That’s because, a hacker could possibly be watching you right now, spying on you through your MacBook’s webcam. And now, we’re not just being super paranoid here either – because a new study from researchers at Johns Hopkins University shows it’s all too easy for hackers (or government agents, perhaps) to bypass the Apple Mac iSight camera’s security features, and turn your webcam on and off at will.
MacBook users will note that when the iSight camera is switched on, it always lights up green. This is a security feature – it simply lets you know that the camera is on and that there’s a possibility someone could be watching you. Unfortunately, the researchers at John Hopkins have discovered that it’s possible for hackers to bypass this feature using something called a Remote Administration Tool, or RAT, that allows to control computers remotely, and turn on the camera without any tell-tale lights.
The researchers say that this can be accomplished by reprogramming the camera’s chip so that the camera and light can act independently. Luckily, it seems that this vulnerability only affects older Apple computers, such as the iMac G5, and earlier MacBooks that run on Intel chips.
You might be thinking that this is just a theoretical hack, and that no one’s actually gone and done this before, but you’d be wrong.
Last October, 19-year old California resident Jared Abrahams admitted carrying out just such a stunt, secretly taking dozens of nude photos of at least 12 different women, including Cassidy Wolf, a former Miss Teen USA winner, before attempting to extort money from them. All of the photos were taken using the women’s own webcams, which Abrahams had taken control of without activating the green warning light.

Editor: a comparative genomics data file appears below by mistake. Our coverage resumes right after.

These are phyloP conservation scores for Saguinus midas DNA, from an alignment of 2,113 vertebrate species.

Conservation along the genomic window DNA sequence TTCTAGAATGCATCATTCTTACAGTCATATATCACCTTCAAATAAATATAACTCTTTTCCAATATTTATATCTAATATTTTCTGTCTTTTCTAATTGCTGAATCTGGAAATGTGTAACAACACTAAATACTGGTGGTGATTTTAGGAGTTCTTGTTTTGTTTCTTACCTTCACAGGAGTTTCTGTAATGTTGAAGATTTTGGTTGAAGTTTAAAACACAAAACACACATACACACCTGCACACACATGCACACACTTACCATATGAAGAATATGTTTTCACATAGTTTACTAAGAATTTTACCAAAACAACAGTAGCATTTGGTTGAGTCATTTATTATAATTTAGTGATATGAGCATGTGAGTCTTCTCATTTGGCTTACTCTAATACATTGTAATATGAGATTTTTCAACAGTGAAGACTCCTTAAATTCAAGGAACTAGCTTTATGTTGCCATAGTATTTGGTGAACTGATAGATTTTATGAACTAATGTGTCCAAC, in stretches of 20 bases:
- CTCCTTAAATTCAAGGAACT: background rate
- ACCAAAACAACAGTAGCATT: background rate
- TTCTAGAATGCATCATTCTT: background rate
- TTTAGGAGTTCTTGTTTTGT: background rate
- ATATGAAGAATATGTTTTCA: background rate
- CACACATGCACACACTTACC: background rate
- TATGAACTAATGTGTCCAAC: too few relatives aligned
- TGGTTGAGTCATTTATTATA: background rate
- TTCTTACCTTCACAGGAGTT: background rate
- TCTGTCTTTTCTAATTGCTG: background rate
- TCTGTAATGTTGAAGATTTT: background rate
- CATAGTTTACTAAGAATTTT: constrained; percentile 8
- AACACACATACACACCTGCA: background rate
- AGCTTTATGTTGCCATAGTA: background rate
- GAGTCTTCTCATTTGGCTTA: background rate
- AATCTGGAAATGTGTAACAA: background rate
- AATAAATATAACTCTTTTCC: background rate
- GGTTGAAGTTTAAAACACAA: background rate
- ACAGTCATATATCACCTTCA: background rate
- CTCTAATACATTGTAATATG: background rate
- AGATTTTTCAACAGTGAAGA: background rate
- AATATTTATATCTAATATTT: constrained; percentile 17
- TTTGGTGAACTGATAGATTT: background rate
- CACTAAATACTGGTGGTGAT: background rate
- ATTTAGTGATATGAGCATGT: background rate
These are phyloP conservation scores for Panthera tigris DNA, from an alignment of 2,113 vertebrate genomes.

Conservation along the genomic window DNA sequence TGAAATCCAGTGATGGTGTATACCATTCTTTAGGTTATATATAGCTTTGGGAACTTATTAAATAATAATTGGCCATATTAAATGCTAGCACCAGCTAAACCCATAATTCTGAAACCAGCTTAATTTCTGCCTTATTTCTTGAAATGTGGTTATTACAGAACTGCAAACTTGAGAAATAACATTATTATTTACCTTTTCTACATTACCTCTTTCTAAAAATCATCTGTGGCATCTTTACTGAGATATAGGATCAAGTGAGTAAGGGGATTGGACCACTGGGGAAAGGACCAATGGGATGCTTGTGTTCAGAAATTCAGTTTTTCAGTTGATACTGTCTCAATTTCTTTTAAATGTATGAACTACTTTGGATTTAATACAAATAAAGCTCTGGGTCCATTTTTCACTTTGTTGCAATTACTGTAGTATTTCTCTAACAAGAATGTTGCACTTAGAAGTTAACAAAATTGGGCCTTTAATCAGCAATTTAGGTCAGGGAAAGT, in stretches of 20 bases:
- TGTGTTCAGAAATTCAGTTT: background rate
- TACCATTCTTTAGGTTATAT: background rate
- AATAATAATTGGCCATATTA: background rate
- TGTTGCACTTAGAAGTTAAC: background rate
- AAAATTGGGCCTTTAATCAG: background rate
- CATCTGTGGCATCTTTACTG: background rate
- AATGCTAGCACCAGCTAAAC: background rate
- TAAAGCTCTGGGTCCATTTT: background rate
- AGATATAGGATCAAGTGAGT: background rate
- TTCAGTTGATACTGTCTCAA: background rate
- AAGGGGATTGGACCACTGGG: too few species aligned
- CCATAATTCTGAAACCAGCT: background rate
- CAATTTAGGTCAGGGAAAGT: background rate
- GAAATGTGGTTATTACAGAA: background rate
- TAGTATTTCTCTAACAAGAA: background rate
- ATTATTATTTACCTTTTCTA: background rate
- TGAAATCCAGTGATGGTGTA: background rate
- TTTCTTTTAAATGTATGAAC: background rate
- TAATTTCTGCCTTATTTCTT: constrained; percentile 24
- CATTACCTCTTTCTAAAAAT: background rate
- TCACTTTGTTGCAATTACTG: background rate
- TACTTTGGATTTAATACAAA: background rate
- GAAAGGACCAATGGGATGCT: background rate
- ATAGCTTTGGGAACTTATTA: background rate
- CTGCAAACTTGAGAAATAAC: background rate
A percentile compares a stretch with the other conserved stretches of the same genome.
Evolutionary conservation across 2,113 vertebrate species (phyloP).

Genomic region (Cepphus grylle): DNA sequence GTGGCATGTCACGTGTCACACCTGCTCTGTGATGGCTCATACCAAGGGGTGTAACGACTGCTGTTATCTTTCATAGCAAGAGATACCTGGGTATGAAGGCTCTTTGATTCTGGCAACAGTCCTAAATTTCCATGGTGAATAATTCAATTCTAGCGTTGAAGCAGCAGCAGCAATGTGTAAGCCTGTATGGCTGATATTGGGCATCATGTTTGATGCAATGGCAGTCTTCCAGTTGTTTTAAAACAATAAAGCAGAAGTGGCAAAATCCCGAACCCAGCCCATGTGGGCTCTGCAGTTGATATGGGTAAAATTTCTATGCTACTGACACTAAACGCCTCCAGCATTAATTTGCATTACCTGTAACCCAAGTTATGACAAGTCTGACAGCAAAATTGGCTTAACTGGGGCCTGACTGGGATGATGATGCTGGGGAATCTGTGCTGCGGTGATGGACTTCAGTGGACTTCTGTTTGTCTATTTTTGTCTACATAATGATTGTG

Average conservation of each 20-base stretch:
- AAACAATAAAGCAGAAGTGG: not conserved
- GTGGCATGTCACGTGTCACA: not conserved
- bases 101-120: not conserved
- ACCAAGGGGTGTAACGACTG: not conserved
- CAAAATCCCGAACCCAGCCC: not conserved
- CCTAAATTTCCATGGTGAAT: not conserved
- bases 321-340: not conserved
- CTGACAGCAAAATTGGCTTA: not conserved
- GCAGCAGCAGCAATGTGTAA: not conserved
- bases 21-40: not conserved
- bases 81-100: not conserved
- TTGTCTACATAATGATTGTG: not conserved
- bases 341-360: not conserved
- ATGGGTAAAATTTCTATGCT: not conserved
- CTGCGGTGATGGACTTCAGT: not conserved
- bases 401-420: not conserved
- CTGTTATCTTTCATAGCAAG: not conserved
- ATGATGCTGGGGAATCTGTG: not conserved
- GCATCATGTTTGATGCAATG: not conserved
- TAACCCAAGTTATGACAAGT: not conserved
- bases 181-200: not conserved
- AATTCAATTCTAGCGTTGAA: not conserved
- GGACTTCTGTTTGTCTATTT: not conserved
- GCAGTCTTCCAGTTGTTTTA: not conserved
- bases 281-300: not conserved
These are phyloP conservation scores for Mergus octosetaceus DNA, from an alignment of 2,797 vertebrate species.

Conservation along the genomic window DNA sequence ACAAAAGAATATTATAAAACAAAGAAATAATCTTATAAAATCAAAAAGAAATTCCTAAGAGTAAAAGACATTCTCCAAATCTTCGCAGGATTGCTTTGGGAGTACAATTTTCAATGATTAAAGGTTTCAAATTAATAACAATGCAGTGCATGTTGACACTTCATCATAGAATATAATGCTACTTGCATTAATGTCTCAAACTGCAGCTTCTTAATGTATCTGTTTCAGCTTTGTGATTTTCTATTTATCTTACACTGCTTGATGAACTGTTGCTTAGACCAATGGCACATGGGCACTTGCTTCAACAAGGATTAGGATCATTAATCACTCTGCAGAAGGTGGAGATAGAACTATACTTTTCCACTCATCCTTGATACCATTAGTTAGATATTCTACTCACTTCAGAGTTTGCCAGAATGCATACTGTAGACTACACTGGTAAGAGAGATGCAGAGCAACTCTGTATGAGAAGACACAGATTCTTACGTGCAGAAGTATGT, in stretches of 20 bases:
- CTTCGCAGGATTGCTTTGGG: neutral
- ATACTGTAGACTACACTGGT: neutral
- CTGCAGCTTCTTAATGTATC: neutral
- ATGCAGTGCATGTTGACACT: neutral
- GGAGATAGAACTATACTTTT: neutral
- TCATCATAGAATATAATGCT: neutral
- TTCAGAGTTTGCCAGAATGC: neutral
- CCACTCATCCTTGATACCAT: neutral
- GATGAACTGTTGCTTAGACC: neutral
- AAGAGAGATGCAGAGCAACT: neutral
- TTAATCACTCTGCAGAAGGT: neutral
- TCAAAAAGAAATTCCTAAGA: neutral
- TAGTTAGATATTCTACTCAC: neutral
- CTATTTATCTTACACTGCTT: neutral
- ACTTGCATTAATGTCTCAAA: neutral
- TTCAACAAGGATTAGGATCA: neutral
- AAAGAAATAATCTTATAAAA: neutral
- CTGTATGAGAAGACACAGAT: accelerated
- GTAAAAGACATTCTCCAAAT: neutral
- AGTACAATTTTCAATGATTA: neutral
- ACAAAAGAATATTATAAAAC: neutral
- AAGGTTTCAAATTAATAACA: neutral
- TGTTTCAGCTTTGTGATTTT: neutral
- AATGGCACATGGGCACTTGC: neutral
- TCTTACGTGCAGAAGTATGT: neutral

The software used by Abrahams, RAT, has many purposes. It helps IT remotely administer computer networks in schools or workplaces, but it can also be used to spy on people. But not all RATs have the ability to disable the indicator lights when the camera is turned on. But in Abrahams’ case, the RAT he was using was obviously more sophisticated as it allowed him to spy on unsuspecting women without any indication.
Unfortunately, it’s not just extortionist perverts like Abrahams that you have to watch out for either – the FBI also possesses this capability, and has spied on at least two individuals it suspects of terrorism.
Even more worrying is that while the vulnerability discovered by the Johns Hopkins researchers only pertains to older Macs, they claim that hackers could use the same techniques to compromise newer devices too, be it a Mac or a PC.
So how can you tell if your computer is safe? How sure are you that your laptop’s camera is not turned on? How many people are watching your every move this instant?
There’s only one way to make sure you are not being spied on via your laptop’s camera: put a piece of paper on it and secure it with tape.
Original source: The Washington Post